- Created: Wednesday, 08 June 2016 10:30
- Written by Amy Stanley
On 1 May, International Workers’ Day, a month-long prison labour strike began across the US state of Alabama. Stating ‘We will no longer contribute to our own oppression’, leaders of the Free Alabama Movement, a national movement against mass incarceration and prison slavery, have been organising for this state-wide prison work stoppage since 2015.
The strike began at Alabama’s Holman, Staton and Elmore Correctional Facilities, with St Clair’s and Donaldson Facilities following on 9 May. Prisoners announced that unless their demands were met they would refuse to leave their cells to perform the unpaid work which allows the prison to function. A statement on behalf of the striking prisoners said:
‘The Free Alabama Movement has chosen the non-violent and peaceful protest strategy of “shutdowns”/work stoppages to combat the multi-billion dollar Prison Industrial Complex that has incarcerated over two million people for the sole purpose of exploitation through free labour, private prisons, exorbitant fees, and more.
‘Instead of being a place for corrections, the Alabama Department of Corrections (ADOC) has been turned into a system of capitalism, where thousands of poor, uneducated, and disenfranchised citizens are being forced into labor to support a multi-billion dollar Prison Industrial Complex.’
The jobs prisoners are expected to perform range from serving food to ‘industry jobs’ that allow private companies to profit from prison labour. In Holman ‘industry jobs’ involve producing licence plates for the state of Alabama, and making sheets and pillowcases for Alabama prisons. St Clair prison contains a vehicle restoration plant, as well as a chemical plant, which, according to the Free Alabama Movement, manufactures over $25m worth of chemicals per year. In total, Alabama has 17 prison labour industries across correctional facilities, all of which directly profit from prison labour.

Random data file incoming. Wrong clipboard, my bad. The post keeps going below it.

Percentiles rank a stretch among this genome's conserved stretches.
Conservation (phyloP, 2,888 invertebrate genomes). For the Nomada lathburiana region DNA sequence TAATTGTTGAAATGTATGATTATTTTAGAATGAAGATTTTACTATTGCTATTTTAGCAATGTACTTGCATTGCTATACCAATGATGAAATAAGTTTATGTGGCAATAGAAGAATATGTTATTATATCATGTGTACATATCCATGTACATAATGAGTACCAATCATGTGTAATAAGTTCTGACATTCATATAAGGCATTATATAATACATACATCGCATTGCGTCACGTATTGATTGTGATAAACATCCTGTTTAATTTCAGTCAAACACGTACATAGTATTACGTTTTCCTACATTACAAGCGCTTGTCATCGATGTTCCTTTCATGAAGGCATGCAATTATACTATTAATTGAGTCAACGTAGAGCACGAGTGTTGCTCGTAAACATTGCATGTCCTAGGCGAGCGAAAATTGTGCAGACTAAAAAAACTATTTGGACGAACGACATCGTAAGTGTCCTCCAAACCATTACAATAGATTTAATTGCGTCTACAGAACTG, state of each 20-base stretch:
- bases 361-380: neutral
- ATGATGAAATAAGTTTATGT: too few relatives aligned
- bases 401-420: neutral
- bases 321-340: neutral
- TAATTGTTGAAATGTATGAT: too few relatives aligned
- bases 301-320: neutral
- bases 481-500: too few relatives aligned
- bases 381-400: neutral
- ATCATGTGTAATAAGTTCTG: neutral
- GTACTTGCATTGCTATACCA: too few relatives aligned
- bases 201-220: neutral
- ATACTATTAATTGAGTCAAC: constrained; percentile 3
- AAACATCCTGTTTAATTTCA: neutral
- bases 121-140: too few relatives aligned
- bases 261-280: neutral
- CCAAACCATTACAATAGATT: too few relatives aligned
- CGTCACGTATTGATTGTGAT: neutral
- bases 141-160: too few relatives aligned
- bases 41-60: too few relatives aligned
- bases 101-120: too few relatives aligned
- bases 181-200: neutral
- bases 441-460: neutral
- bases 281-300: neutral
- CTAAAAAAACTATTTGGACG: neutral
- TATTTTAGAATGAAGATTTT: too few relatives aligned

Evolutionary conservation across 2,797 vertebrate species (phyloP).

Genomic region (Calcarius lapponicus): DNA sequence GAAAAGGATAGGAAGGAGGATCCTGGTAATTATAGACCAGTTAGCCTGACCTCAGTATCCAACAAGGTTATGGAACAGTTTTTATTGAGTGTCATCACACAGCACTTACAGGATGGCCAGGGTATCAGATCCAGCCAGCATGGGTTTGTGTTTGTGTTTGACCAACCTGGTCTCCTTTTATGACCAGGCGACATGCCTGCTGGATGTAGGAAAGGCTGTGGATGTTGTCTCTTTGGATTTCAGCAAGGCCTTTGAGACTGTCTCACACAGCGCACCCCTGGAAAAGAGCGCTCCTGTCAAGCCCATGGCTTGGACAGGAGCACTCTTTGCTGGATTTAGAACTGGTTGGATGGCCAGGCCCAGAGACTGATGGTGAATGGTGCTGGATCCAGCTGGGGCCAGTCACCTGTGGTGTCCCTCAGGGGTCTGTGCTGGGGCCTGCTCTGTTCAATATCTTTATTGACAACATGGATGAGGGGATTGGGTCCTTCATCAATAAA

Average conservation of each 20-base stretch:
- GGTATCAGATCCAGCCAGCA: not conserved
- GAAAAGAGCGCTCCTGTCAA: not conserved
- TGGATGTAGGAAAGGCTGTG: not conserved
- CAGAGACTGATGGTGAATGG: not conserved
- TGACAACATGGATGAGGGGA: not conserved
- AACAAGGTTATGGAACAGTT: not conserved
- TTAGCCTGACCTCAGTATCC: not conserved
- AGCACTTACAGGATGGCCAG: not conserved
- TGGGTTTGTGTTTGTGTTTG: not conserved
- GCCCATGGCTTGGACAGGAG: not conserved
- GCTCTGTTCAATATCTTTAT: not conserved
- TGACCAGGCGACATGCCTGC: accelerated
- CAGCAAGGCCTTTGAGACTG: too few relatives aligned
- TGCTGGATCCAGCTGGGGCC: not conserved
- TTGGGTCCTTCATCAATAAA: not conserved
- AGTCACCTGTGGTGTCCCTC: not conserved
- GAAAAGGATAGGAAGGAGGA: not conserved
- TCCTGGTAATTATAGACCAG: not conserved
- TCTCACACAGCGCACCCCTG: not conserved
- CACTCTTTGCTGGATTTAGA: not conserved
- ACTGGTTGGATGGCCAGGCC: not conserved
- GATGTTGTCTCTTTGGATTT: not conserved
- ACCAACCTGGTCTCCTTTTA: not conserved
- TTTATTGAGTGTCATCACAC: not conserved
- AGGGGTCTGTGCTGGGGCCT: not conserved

In retaliation, ADOC locked down whole prisons, with striking prisoners allowed only ‘limited movement’. This was coupled with use of the punishment tactic known as ‘bird feeding’, where prisoners are served significantly smaller meals (an estimated 60% of the normal serving) in order to starve them into submission.
This raises concern for the health of all prisoners, but especially for those with conditions such as diabetes, who are usually given a special diet to avoid hypoglycaemia. One prisoner said: ‘We’re supposed to get a minimum 2,400 calories a day and a minimum of 125 grams of protein a day and the meals that they’ve been feeding us are not adequate enough to keep our blood sugar up enough to take our insulin.’
For more information about the Free Alabama Movement and ways to show solidarity with the prisoners’ struggles,visit:
Solidarity with the Alabama prison strikers!
Fight Racism! Fight Imperialism! 251 June/July 2016